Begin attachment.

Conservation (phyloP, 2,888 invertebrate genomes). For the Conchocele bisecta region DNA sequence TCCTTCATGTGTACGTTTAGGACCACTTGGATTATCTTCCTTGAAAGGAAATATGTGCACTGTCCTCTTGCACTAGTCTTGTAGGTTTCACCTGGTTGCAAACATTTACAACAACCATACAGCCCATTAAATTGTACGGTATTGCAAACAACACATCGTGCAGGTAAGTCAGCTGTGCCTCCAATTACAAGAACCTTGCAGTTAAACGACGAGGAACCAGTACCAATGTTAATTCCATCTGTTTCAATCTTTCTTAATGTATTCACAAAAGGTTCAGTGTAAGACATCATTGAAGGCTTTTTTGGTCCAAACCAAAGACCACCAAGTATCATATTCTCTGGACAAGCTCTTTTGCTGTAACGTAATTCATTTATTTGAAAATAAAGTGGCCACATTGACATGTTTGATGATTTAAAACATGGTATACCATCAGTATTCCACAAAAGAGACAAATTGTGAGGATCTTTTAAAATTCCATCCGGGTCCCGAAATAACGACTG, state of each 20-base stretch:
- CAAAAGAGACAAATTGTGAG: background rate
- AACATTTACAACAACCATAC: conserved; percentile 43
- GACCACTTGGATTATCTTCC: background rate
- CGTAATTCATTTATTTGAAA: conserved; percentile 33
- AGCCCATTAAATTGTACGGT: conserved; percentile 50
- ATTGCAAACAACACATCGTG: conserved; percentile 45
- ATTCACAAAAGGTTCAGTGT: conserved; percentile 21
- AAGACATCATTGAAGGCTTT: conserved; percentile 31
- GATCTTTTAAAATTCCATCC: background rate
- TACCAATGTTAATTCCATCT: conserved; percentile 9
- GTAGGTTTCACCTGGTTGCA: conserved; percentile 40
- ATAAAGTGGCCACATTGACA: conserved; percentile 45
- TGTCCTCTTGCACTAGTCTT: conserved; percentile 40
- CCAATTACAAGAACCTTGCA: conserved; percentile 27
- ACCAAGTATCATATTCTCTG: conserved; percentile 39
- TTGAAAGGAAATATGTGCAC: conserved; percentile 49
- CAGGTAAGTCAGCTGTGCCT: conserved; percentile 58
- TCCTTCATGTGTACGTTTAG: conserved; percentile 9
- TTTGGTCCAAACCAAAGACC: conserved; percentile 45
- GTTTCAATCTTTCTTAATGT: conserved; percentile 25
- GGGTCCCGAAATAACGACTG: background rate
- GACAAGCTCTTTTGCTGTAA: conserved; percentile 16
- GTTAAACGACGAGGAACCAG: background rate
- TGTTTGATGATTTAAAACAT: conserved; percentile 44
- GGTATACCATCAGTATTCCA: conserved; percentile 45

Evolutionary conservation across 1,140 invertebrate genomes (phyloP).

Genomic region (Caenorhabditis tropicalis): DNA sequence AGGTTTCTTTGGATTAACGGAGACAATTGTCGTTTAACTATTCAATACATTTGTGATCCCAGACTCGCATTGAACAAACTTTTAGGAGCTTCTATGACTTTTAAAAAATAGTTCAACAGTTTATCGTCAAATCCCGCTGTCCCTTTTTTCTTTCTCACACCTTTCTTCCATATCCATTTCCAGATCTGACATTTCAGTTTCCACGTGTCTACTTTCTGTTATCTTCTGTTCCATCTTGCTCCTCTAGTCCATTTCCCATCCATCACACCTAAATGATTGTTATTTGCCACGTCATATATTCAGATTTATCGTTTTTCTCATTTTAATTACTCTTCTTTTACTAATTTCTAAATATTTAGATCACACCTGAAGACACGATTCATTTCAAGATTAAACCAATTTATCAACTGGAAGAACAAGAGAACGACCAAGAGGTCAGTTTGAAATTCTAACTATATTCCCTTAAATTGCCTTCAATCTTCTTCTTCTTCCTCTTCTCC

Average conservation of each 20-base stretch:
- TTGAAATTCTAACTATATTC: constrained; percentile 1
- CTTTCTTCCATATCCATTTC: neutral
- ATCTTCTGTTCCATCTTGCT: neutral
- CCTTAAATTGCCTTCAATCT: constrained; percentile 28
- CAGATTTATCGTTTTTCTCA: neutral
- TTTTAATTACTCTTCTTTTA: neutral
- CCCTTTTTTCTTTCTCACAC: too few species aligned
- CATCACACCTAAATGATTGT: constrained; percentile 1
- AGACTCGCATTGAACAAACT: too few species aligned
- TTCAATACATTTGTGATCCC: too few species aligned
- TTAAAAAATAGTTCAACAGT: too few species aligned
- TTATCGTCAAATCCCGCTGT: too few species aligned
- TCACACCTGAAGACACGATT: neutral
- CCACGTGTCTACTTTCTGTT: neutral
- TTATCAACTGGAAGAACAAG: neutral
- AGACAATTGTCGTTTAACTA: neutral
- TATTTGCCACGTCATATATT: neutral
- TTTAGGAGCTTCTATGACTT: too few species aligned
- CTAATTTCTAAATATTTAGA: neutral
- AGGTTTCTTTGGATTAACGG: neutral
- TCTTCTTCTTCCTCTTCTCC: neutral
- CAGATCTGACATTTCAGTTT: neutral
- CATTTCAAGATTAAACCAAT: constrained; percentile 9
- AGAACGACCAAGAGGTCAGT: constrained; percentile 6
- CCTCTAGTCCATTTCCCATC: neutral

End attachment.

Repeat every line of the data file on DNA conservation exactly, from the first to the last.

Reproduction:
Conservation (phyloP, 2,888 invertebrate genomes). For the Conchocele bisecta region DNA sequence TCCTTCATGTGTACGTTTAGGACCACTTGGATTATCTTCCTTGAAAGGAAATATGTGCACTGTCCTCTTGCACTAGTCTTGTAGGTTTCACCTGGTTGCAAACATTTACAACAACCATACAGCCCATTAAATTGTACGGTATTGCAAACAACACATCGTGCAGGTAAGTCAGCTGTGCCTCCAATTACAAGAACCTTGCAGTTAAACGACGAGGAACCAGTACCAATGTTAATTCCATCTGTTTCAATCTTTCTTAATGTATTCACAAAAGGTTCAGTGTAAGACATCATTGAAGGCTTTTTTGGTCCAAACCAAAGACCACCAAGTATCATATTCTCTGGACAAGCTCTTTTGCTGTAACGTAATTCATTTATTTGAAAATAAAGTGGCCACATTGACATGTTTGATGATTTAAAACATGGTATACCATCAGTATTCCACAAAAGAGACAAATTGTGAGGATCTTTTAAAATTCCATCCGGGTCCCGAAATAACGACTG, state of each 20-base stretch:
- CAAAAGAGACAAATTGTGAG: background rate
- AACATTTACAACAACCATAC: conserved; percentile 43
- GACCACTTGGATTATCTTCC: background rate
- CGTAATTCATTTATTTGAAA: conserved; percentile 33
- AGCCCATTAAATTGTACGGT: conserved; percentile 50
- ATTGCAAACAACACATCGTG: conserved; percentile 45
- ATTCACAAAAGGTTCAGTGT: conserved; percentile 21
- AAGACATCATTGAAGGCTTT: conserved; percentile 31
- GATCTTTTAAAATTCCATCC: background rate
- TACCAATGTTAATTCCATCT: conserved; percentile 9
- GTAGGTTTCACCTGGTTGCA: conserved; percentile 40
- ATAAAGTGGCCACATTGACA: conserved; percentile 45
- TGTCCTCTTGCACTAGTCTT: conserved; percentile 40
- CCAATTACAAGAACCTTGCA: conserved; percentile 27
- ACCAAGTATCATATTCTCTG: conserved; percentile 39
- TTGAAAGGAAATATGTGCAC: conserved; percentile 49
- CAGGTAAGTCAGCTGTGCCT: conserved; percentile 58
- TCCTTCATGTGTACGTTTAG: conserved; percentile 9
- TTTGGTCCAAACCAAAGACC: conserved; percentile 45
- GTTTCAATCTTTCTTAATGT: conserved; percentile 25
- GGGTCCCGAAATAACGACTG: background rate
- GACAAGCTCTTTTGCTGTAA: conserved; percentile 16
- GTTAAACGACGAGGAACCAG: background rate
- TGTTTGATGATTTAAAACAT: conserved; percentile 44
- GGTATACCATCAGTATTCCA: conserved; percentile 45

Evolutionary conservation across 1,140 invertebrate genomes (phyloP).

Genomic region (Caenorhabditis tropicalis): DNA sequence AGGTTTCTTTGGATTAACGGAGACAATTGTCGTTTAACTATTCAATACATTTGTGATCCCAGACTCGCATTGAACAAACTTTTAGGAGCTTCTATGACTTTTAAAAAATAGTTCAACAGTTTATCGTCAAATCCCGCTGTCCCTTTTTTCTTTCTCACACCTTTCTTCCATATCCATTTCCAGATCTGACATTTCAGTTTCCACGTGTCTACTTTCTGTTATCTTCTGTTCCATCTTGCTCCTCTAGTCCATTTCCCATCCATCACACCTAAATGATTGTTATTTGCCACGTCATATATTCAGATTTATCGTTTTTCTCATTTTAATTACTCTTCTTTTACTAATTTCTAAATATTTAGATCACACCTGAAGACACGATTCATTTCAAGATTAAACCAATTTATCAACTGGAAGAACAAGAGAACGACCAAGAGGTCAGTTTGAAATTCTAACTATATTCCCTTAAATTGCCTTCAATCTTCTTCTTCTTCCTCTTCTCC

Average conservation of each 20-base stretch:
- TTGAAATTCTAACTATATTC: constrained; percentile 1
- CTTTCTTCCATATCCATTTC: neutral
- ATCTTCTGTTCCATCTTGCT: neutral
- CCTTAAATTGCCTTCAATCT: constrained; percentile 28
- CAGATTTATCGTTTTTCTCA: neutral
- TTTTAATTACTCTTCTTTTA: neutral
- CCCTTTTTTCTTTCTCACAC: too few species aligned
- CATCACACCTAAATGATTGT: constrained; percentile 1
- AGACTCGCATTGAACAAACT: too few species aligned
- TTCAATACATTTGTGATCCC: too few species aligned
- TTAAAAAATAGTTCAACAGT: too few species aligned
- TTATCGTCAAATCCCGCTGT: too few species aligned
- TCACACCTGAAGACACGATT: neutral
- CCACGTGTCTACTTTCTGTT: neutral
- TTATCAACTGGAAGAACAAG: neutral
- AGACAATTGTCGTTTAACTA: neutral
- TATTTGCCACGTCATATATT: neutral
- TTTAGGAGCTTCTATGACTT: too few species aligned
- CTAATTTCTAAATATTTAGA: neutral
- AGGTTTCTTTGGATTAACGG: neutral
- TCTTCTTCTTCCTCTTCTCC: neutral
- CAGATCTGACATTTCAGTTT: neutral
- CATTTCAAGATTAAACCAAT: constrained; percentile 9
- AGAACGACCAAGAGGTCAGT: constrained; percentile 6
- CCTCTAGTCCATTTCCCATC: neutral